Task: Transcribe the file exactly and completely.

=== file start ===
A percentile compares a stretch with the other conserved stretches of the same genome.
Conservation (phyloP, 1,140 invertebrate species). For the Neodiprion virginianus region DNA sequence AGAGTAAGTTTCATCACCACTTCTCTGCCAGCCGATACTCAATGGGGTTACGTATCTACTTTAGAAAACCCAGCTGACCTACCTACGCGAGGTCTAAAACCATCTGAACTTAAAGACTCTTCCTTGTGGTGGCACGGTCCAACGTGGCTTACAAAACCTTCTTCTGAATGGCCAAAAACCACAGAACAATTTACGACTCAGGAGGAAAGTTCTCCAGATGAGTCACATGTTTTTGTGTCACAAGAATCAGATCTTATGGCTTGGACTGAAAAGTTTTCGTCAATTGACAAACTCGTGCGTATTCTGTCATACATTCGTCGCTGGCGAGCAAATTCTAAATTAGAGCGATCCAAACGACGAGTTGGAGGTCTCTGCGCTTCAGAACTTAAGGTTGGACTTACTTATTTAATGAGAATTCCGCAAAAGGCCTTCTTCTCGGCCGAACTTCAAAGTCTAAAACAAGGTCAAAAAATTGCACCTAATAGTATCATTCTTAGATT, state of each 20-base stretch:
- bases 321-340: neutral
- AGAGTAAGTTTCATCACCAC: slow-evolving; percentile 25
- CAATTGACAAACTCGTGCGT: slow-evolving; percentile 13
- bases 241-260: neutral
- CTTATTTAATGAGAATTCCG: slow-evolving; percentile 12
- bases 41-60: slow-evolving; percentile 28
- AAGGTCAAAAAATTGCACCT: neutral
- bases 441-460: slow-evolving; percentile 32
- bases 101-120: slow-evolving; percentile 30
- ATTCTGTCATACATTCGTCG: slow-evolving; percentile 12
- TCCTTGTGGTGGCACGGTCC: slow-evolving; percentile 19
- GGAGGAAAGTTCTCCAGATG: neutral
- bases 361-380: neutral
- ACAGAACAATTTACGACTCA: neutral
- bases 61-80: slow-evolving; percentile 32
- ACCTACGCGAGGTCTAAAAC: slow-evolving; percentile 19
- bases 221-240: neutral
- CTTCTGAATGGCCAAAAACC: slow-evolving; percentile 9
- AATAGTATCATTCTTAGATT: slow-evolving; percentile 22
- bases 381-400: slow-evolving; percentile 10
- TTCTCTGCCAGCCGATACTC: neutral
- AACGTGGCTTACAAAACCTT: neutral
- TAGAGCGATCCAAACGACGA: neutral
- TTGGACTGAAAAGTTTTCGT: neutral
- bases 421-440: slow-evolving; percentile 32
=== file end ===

A percentile compares a stretch with the other conserved stretches of the same genome.
Conservation (phyloP, 1,140 invertebrate species). For the Neodiprion virginianus region DNA sequence AGAGTAAGTTTCATCACCACTTCTCTGCCAGCCGATACTCAATGGGGTTACGTATCTACTTTAGAAAACCCAGCTGACCTACCTACGCGAGGTCTAAAACCATCTGAACTTAAAGACTCTTCCTTGTGGTGGCACGGTCCAACGTGGCTTACAAAACCTTCTTCTGAATGGCCAAAAACCACAGAACAATTTACGACTCAGGAGGAAAGTTCTCCAGATGAGTCACATGTTTTTGTGTCACAAGAATCAGATCTTATGGCTTGGACTGAAAAGTTTTCGTCAATTGACAAACTCGTGCGTATTCTGTCATACATTCGTCGCTGGCGAGCAAATTCTAAATTAGAGCGATCCAAACGACGAGTTGGAGGTCTCTGCGCTTCAGAACTTAAGGTTGGACTTACTTATTTAATGAGAATTCCGCAAAAGGCCTTCTTCTCGGCCGAACTTCAAAGTCTAAAACAAGGTCAAAAAATTGCACCTAATAGTATCATTCTTAGATT, state of each 20-base stretch:
- bases 321-340: neutral
- AGAGTAAGTTTCATCACCAC: slow-evolving; percentile 25
- CAATTGACAAACTCGTGCGT: slow-evolving; percentile 13
- bases 241-260: neutral
- CTTATTTAATGAGAATTCCG: slow-evolving; percentile 12
- bases 41-60: slow-evolving; percentile 28
- AAGGTCAAAAAATTGCACCT: neutral
- bases 441-460: slow-evolving; percentile 32
- bases 101-120: slow-evolving; percentile 30
- ATTCTGTCATACATTCGTCG: slow-evolving; percentile 12
- TCCTTGTGGTGGCACGGTCC: slow-evolving; percentile 19
- GGAGGAAAGTTCTCCAGATG: neutral
- bases 361-380: neutral
- ACAGAACAATTTACGACTCA: neutral
- bases 61-80: slow-evolving; percentile 32
- ACCTACGCGAGGTCTAAAAC: slow-evolving; percentile 19
- bases 221-240: neutral
- CTTCTGAATGGCCAAAAACC: slow-evolving; percentile 9
- AATAGTATCATTCTTAGATT: slow-evolving; percentile 22
- bases 381-400: slow-evolving; percentile 10
- TTCTCTGCCAGCCGATACTC: neutral
- AACGTGGCTTACAAAACCTT: neutral
- TAGAGCGATCCAAACGACGA: neutral
- TTGGACTGAAAAGTTTTCGT: neutral
- bases 421-440: slow-evolving; percentile 32